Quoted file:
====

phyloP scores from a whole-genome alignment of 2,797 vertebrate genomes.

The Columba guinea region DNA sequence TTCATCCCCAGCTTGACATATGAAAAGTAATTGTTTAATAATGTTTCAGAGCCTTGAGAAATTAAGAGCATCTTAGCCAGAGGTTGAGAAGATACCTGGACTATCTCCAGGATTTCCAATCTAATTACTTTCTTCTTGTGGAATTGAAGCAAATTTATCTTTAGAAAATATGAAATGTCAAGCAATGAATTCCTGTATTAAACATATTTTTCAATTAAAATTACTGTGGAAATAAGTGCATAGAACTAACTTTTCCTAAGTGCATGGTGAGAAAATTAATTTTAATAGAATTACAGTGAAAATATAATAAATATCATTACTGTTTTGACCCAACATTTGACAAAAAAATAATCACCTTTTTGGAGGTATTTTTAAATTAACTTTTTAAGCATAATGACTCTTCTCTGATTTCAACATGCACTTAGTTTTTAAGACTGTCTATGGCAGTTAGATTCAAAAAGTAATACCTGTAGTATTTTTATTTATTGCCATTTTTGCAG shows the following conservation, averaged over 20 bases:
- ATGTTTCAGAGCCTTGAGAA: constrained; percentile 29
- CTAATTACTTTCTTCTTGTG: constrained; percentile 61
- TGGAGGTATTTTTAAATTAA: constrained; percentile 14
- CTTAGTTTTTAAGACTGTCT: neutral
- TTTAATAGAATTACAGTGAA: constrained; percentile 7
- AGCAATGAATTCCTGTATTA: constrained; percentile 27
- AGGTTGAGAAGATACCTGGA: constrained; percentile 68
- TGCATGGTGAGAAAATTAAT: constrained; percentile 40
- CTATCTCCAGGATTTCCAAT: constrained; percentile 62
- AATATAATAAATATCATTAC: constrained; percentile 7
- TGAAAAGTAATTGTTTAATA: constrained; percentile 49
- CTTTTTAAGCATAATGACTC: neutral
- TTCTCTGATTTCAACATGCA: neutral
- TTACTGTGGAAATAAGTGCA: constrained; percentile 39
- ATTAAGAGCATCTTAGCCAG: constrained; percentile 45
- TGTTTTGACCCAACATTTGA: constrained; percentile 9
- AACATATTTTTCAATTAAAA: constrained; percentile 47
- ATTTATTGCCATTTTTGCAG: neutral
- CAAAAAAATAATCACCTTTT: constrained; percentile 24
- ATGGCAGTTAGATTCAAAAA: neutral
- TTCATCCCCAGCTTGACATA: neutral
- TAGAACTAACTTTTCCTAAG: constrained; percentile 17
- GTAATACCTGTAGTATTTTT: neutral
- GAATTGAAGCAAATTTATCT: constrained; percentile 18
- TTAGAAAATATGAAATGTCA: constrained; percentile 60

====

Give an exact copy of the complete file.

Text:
phyloP scores from a whole-genome alignment of 2,797 vertebrate genomes.

The Columba guinea region DNA sequence TTCATCCCCAGCTTGACATATGAAAAGTAATTGTTTAATAATGTTTCAGAGCCTTGAGAAATTAAGAGCATCTTAGCCAGAGGTTGAGAAGATACCTGGACTATCTCCAGGATTTCCAATCTAATTACTTTCTTCTTGTGGAATTGAAGCAAATTTATCTTTAGAAAATATGAAATGTCAAGCAATGAATTCCTGTATTAAACATATTTTTCAATTAAAATTACTGTGGAAATAAGTGCATAGAACTAACTTTTCCTAAGTGCATGGTGAGAAAATTAATTTTAATAGAATTACAGTGAAAATATAATAAATATCATTACTGTTTTGACCCAACATTTGACAAAAAAATAATCACCTTTTTGGAGGTATTTTTAAATTAACTTTTTAAGCATAATGACTCTTCTCTGATTTCAACATGCACTTAGTTTTTAAGACTGTCTATGGCAGTTAGATTCAAAAAGTAATACCTGTAGTATTTTTATTTATTGCCATTTTTGCAG shows the following conservation, averaged over 20 bases:
- ATGTTTCAGAGCCTTGAGAA: constrained; percentile 29
- CTAATTACTTTCTTCTTGTG: constrained; percentile 61
- TGGAGGTATTTTTAAATTAA: constrained; percentile 14
- CTTAGTTTTTAAGACTGTCT: neutral
- TTTAATAGAATTACAGTGAA: constrained; percentile 7
- AGCAATGAATTCCTGTATTA: constrained; percentile 27
- AGGTTGAGAAGATACCTGGA: constrained; percentile 68
- TGCATGGTGAGAAAATTAAT: constrained; percentile 40
- CTATCTCCAGGATTTCCAAT: constrained; percentile 62
- AATATAATAAATATCATTAC: constrained; percentile 7
- TGAAAAGTAATTGTTTAATA: constrained; percentile 49
- CTTTTTAAGCATAATGACTC: neutral
- TTCTCTGATTTCAACATGCA: neutral
- TTACTGTGGAAATAAGTGCA: constrained; percentile 39
- ATTAAGAGCATCTTAGCCAG: constrained; percentile 45
- TGTTTTGACCCAACATTTGA: constrained; percentile 9
- AACATATTTTTCAATTAAAA: constrained; percentile 47
- ATTTATTGCCATTTTTGCAG: neutral
- CAAAAAAATAATCACCTTTT: constrained; percentile 24
- ATGGCAGTTAGATTCAAAAA: neutral
- TTCATCCCCAGCTTGACATA: neutral
- TAGAACTAACTTTTCCTAAG: constrained; percentile 17
- GTAATACCTGTAGTATTTTT: neutral
- GAATTGAAGCAAATTTATCT: constrained; percentile 18
- TTAGAAAATATGAAATGTCA: constrained; percentile 60